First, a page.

Swiss bank UBS (UBS) has been fined $268.5 million by the U.S. Federal Reserve over misconduct that occurred before its merger with rival bank Credit Suisse in March.
The Federal Reserve Board issued a consent order and imposed the fine on UBS Group AG of Zurich, Switzerland, for actions taken by Credit Suisse prior to the acquisition. The misconduct in question pertained to “unsafe and unsound counterparty credit risk management,” with the Fed highlighting that Credit Suisse’s dealings with former counterparty Archegos Capital Management LP violated fair conduct rules.
In addition to the Federal Reserve’s fine, UBS is also facing penalties from the Swiss Financial Market Supervisory Authority and the Bank of England’s Prudential Regulation Authority (PRA). When combined, the total cost to UBS is expected to reach around $387 million.
The troubles for Credit Suisse arose when the investment fund Archegos, led by former Tiger Management analyst Bill Hwang, suffered a significant collapse, resulting in $20 billion in losses. Credit Suisse faced losses amounting to $5.5 billion in connection with this event. Regulators have criticised the bank for its failure to adequately manage the risks posed by Archegos, despite receiving multiple warnings.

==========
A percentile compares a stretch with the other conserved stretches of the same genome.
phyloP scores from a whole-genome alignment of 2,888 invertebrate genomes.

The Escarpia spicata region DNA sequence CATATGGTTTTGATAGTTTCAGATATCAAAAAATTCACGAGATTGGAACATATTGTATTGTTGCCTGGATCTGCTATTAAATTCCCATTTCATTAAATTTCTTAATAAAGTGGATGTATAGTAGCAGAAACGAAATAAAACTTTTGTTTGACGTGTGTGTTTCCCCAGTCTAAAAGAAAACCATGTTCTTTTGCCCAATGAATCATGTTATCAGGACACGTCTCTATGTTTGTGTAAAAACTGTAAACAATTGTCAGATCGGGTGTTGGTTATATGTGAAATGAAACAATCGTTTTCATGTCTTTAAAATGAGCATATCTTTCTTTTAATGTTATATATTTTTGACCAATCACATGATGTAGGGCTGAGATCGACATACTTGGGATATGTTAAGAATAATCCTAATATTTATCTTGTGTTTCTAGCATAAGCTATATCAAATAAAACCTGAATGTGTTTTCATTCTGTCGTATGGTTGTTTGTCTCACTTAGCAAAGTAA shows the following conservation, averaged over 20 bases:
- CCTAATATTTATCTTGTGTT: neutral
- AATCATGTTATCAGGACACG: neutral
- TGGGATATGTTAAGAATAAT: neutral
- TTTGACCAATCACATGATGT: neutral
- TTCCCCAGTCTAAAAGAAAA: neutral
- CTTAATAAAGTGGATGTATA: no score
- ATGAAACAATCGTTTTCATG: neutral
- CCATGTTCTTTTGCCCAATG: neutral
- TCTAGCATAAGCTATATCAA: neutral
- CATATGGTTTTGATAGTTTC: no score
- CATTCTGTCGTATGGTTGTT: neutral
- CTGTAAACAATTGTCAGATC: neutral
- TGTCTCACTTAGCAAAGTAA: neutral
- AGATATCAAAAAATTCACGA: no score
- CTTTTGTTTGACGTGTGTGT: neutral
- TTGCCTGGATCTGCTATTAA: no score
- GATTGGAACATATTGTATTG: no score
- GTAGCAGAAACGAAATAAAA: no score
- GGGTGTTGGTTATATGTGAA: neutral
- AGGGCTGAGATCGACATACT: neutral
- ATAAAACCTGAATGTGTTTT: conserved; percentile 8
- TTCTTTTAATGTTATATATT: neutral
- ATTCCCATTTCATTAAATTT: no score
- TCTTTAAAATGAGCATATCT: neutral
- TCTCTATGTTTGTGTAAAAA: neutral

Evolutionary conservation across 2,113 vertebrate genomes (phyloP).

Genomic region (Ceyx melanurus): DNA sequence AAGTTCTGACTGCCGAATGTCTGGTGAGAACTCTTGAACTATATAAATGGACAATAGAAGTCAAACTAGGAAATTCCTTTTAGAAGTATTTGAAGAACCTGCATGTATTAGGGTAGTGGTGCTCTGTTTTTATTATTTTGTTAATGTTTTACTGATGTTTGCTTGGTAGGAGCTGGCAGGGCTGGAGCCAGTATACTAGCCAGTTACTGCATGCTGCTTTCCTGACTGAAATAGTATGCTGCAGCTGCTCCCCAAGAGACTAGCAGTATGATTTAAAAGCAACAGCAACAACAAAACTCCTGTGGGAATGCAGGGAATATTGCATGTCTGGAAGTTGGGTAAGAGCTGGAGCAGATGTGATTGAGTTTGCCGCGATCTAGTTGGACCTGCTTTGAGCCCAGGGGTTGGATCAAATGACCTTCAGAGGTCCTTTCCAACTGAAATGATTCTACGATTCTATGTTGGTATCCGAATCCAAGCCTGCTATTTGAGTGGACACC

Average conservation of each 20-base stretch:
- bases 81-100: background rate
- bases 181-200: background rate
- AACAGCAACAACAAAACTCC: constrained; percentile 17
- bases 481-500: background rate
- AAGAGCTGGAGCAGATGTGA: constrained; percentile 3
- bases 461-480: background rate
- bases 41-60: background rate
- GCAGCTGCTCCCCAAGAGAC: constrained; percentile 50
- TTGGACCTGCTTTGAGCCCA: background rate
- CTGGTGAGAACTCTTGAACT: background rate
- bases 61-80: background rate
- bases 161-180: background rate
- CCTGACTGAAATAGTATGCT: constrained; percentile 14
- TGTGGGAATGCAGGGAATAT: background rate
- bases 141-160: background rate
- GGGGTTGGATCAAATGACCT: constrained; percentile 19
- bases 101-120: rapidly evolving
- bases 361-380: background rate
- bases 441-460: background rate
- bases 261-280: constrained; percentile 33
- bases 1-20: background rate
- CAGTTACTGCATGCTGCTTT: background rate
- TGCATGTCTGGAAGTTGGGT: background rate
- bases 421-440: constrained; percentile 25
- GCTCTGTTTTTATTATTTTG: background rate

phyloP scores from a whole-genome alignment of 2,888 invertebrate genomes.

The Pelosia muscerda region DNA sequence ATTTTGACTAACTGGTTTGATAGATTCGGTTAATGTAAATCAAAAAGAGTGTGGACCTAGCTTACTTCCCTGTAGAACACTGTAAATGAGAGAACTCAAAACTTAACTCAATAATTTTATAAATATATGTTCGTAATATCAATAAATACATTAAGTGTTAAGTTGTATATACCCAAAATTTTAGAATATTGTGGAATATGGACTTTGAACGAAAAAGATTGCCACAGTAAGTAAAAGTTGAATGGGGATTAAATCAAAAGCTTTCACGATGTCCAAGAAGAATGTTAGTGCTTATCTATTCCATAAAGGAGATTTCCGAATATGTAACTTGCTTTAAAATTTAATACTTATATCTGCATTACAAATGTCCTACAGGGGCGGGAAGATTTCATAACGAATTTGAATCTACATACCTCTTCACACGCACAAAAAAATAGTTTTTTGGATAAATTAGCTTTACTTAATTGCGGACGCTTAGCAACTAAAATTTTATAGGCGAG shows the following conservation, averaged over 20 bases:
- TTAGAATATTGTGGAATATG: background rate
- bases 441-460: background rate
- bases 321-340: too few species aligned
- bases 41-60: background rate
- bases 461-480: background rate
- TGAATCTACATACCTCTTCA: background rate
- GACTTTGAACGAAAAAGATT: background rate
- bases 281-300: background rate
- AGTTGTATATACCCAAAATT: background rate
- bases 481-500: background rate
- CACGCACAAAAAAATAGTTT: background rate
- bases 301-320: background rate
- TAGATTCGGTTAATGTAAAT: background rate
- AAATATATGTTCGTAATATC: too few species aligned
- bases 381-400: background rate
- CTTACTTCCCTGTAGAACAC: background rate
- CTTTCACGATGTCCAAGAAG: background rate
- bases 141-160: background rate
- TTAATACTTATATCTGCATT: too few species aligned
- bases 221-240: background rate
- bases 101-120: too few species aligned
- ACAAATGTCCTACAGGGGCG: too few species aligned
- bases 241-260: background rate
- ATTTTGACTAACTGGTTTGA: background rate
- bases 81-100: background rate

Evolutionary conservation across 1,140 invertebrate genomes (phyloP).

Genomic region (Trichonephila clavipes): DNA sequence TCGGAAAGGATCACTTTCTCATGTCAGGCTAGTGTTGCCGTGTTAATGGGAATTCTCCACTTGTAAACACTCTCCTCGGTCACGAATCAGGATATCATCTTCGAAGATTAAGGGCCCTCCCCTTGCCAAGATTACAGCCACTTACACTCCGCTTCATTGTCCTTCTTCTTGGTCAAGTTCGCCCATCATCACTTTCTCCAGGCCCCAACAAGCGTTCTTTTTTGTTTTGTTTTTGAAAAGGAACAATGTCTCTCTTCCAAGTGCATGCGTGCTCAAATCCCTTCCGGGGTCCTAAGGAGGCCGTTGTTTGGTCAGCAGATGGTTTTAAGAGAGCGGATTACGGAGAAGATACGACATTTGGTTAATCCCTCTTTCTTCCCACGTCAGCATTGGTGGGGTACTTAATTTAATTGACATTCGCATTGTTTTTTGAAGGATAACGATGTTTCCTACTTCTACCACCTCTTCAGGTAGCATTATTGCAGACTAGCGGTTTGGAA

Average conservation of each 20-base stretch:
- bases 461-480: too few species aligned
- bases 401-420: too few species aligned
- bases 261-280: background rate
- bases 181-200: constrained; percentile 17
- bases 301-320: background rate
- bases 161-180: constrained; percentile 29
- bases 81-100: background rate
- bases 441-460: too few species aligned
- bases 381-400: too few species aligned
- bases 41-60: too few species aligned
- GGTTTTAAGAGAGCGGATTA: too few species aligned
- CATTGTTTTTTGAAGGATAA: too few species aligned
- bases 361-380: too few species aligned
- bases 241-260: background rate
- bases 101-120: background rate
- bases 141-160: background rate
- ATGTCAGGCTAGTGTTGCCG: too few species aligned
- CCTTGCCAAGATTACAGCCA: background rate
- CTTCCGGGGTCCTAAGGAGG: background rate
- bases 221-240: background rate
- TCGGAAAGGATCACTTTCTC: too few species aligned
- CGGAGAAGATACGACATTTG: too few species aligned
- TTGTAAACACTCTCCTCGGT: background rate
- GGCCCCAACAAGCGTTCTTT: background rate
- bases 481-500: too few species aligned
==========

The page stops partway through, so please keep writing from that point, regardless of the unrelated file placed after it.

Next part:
Following the debacle, Credit Suisse’s CEO and chief risk manager both resigned from their positions. The company attributed a $252 million quarterly drop to third-party losses related to the Archegos incident.
Sam Woods, CEO of the Bank of England’s PRA, expressed the severity of Credit Suisse’s risk management failures, stating that they posed a substantial threat to the safety and soundness of the institution. Consequently, the hefty fine imposed by the PRA on Credit Suisse is the largest ever issued by the authority.
Despite the substantial fines imposed on UBS, the bank’s shares saw a modest increase of 0.75% on the day.
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